Monday, June 19, 2017

Joshua Burnham Proves his Military Service

The Colonel Burnham Homestead in Milford, New Hampshire

Joshua Burnham, my 5th great grandfather, served in the American Revolutionary War, and in 1818 he decided to apply for a military pension.  Lest you think that paperwork, red tape and bureaucracy are anything new, you should read this blog post.

Joshua Burnham, son of Stephen Burnham and Mary Andrews, was born In Gloucester, Massachusetts on 26 January 1754.  He served in the Revolutionary War in 1775 for eight months, and re-enlisted for 1776- 1777 for a term of one year.  In 1779 he married Jemima Wyman, the daughter of Increase Wyman, in Wilton, New Hampshire.  They lived on a large farm in Milford, in a beautiful old homestead which is still standing today as “The Colonel Joshua Burnham Tavern”.  

It appears that Joshua Burnham sold his land and homestead.  He ran into hard times and in 1818 he had to apply for a military pension.  Here are some of the documents he submitted to prove his military career.  Below you will see a sworn affidavit from Joshua, and another three depositions from three friends who served in the military with him during the Revolution.  Each affidavit also has another sworn statement by a court clerk, guaranteeing that the signatures of the friends are genuine.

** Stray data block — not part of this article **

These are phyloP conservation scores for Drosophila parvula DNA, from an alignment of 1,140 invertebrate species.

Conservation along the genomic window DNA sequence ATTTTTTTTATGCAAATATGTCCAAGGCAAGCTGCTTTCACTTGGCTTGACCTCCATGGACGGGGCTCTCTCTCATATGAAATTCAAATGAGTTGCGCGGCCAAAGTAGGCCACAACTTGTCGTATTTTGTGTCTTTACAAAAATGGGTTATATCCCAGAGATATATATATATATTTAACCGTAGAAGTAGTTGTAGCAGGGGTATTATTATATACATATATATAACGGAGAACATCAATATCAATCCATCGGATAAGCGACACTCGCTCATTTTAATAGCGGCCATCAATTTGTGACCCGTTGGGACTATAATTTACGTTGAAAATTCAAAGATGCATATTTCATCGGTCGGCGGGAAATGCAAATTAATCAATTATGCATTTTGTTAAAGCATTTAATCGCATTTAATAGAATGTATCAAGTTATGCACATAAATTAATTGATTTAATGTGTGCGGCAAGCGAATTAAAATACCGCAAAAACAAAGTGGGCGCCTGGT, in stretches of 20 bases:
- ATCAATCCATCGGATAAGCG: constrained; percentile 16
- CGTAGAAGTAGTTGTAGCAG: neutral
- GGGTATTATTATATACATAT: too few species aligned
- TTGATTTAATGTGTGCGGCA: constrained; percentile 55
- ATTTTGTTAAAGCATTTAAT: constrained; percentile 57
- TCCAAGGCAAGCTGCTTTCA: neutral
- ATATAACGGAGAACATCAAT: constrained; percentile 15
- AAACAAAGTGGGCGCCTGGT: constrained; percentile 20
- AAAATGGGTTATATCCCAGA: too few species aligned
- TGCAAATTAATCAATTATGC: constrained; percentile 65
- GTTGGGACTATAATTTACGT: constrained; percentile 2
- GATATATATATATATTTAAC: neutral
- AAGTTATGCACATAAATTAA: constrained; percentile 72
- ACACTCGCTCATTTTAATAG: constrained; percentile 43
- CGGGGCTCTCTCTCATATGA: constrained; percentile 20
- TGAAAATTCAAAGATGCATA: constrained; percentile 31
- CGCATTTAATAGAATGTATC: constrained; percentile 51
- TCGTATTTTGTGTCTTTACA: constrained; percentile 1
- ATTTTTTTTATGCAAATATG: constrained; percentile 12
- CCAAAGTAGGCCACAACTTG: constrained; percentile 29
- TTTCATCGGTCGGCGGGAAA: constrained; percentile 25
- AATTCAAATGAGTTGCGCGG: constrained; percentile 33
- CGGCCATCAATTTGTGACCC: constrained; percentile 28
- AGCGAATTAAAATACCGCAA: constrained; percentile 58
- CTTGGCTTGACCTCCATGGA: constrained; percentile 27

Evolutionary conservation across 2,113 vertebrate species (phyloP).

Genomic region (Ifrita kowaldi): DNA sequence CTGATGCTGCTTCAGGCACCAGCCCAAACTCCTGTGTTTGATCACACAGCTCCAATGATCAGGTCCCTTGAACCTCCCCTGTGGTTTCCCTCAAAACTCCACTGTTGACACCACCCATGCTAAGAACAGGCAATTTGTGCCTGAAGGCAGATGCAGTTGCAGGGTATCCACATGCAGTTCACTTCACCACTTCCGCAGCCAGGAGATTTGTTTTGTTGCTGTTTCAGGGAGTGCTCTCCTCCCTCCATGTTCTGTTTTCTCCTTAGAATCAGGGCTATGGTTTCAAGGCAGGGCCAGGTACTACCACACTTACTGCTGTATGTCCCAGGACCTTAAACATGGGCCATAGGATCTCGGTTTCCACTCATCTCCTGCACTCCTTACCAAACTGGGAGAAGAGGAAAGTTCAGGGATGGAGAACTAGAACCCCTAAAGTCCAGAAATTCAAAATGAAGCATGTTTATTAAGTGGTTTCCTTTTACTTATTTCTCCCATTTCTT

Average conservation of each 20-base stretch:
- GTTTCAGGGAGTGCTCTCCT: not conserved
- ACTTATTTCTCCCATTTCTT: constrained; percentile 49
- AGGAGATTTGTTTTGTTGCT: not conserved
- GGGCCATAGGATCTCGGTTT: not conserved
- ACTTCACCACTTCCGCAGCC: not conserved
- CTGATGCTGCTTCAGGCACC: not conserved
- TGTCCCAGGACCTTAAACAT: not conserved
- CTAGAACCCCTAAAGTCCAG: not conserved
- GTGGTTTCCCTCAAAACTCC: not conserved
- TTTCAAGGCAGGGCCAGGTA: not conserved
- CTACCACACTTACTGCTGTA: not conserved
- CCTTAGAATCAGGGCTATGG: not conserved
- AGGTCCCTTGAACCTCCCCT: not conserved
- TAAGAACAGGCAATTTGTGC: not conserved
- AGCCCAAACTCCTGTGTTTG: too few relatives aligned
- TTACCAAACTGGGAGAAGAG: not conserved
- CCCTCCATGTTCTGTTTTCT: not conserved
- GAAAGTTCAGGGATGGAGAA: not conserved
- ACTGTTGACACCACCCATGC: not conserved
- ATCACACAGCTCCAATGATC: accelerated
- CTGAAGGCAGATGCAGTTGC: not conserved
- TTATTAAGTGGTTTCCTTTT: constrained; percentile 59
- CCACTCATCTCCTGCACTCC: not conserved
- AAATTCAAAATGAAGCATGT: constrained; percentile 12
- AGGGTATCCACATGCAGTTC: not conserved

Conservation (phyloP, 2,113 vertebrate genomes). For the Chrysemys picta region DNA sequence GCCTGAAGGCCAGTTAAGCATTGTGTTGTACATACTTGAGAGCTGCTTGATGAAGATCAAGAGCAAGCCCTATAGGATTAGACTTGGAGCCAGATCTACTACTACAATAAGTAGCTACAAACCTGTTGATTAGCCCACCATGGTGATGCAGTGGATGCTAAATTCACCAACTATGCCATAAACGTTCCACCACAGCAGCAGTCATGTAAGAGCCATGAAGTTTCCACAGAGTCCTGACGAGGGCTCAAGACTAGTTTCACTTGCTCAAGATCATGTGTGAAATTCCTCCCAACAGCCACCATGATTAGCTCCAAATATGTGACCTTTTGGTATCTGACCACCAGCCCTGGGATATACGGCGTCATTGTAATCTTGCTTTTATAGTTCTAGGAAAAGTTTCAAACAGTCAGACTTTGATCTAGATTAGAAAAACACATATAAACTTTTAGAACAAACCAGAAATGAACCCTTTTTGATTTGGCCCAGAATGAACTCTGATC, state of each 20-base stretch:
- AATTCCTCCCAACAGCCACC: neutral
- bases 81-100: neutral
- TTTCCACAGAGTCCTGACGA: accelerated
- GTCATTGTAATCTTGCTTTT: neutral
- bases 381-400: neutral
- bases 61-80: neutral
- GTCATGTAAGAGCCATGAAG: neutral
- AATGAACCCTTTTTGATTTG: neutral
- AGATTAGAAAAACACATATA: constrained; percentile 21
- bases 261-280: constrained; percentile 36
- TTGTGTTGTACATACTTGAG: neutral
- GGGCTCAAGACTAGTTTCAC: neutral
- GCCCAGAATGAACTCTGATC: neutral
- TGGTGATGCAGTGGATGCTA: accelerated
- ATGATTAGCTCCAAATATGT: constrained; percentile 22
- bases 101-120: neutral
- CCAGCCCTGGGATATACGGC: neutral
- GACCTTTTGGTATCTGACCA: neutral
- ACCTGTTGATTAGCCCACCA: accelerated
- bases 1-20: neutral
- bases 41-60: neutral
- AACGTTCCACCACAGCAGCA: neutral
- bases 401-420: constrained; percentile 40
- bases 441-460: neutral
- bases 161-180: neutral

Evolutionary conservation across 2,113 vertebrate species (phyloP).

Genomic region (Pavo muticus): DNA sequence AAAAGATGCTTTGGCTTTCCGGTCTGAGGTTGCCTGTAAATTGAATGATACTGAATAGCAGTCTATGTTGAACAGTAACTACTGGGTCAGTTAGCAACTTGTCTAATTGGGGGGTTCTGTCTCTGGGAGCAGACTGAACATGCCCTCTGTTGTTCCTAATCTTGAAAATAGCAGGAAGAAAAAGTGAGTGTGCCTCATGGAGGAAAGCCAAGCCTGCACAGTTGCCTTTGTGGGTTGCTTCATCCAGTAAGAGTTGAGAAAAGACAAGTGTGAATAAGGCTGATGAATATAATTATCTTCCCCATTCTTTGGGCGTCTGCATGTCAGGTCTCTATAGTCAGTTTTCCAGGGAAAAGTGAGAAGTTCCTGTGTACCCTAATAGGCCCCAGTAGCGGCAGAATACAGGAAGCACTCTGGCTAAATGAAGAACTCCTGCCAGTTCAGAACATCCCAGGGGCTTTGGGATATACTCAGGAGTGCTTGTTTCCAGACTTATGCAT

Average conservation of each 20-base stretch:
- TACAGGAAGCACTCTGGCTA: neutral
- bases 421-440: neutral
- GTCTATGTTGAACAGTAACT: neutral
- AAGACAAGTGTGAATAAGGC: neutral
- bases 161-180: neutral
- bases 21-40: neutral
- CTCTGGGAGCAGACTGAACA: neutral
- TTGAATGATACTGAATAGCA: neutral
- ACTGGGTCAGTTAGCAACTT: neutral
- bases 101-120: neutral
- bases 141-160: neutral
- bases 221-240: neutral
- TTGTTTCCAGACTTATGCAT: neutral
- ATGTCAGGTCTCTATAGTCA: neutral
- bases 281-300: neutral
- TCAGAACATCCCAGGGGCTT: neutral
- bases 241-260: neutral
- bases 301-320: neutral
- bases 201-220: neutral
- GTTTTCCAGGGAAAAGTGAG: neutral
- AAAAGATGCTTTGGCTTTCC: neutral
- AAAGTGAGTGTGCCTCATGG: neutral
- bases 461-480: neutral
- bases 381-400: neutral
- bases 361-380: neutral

I Joshua Burham of Milford in the Coun-
ty of Hillsborough and State of New Hamp-
shire aged sixty four years, declare and
say That in the month of April in the
year one thousand seven hundred and
seventy five at said Milford, then called
Amherst, I enlisted as a private soldier
In Capt. Josiah Crosby’s Company in Col.
James Read’s Regiment in the New Hampshire line in the American
Army to serve eight months and served
the whole of said eight months in said
Crosby’s Company- at the end of which
I enlisted as a private soldier in Capt. ----
Jones’ Company in said Read’s Regiment
To serve one year and served the whole
Of said year in said Jones’ Company-
Serving all said time of service.  I served
at Bunker Hill, New York, Philadelphia, and
in Canada ?? said was in the battle at
Bunker Hill & I was discharged from the
Service with others by the ???
of the Officer, at a place called Aesapus farmer
But known by the name of Kingstown in
the State of New York.
I further declare that I am in reduced
circumstances, have no property, and
am in need of relief and support having
no way to support myself but by my labor,
and my health is very poor beside being
lame in one of my ankles & which has
been a confirmed complaint for about
four years last ??
Witnesses to signature                       Joshua Burnham
Solomon Kittridge
Nathl. Shattuck              sworn to this ????
                                         Before me G. Smith        Associate Justice of the
                                                                                   Court of Common Pleas

I Israel Burnham of Lyndeborough in the
County of Hillsborough do solemnly swear
that I am well acquainted with Joshua Burham
who has given his affidavit on the other side of this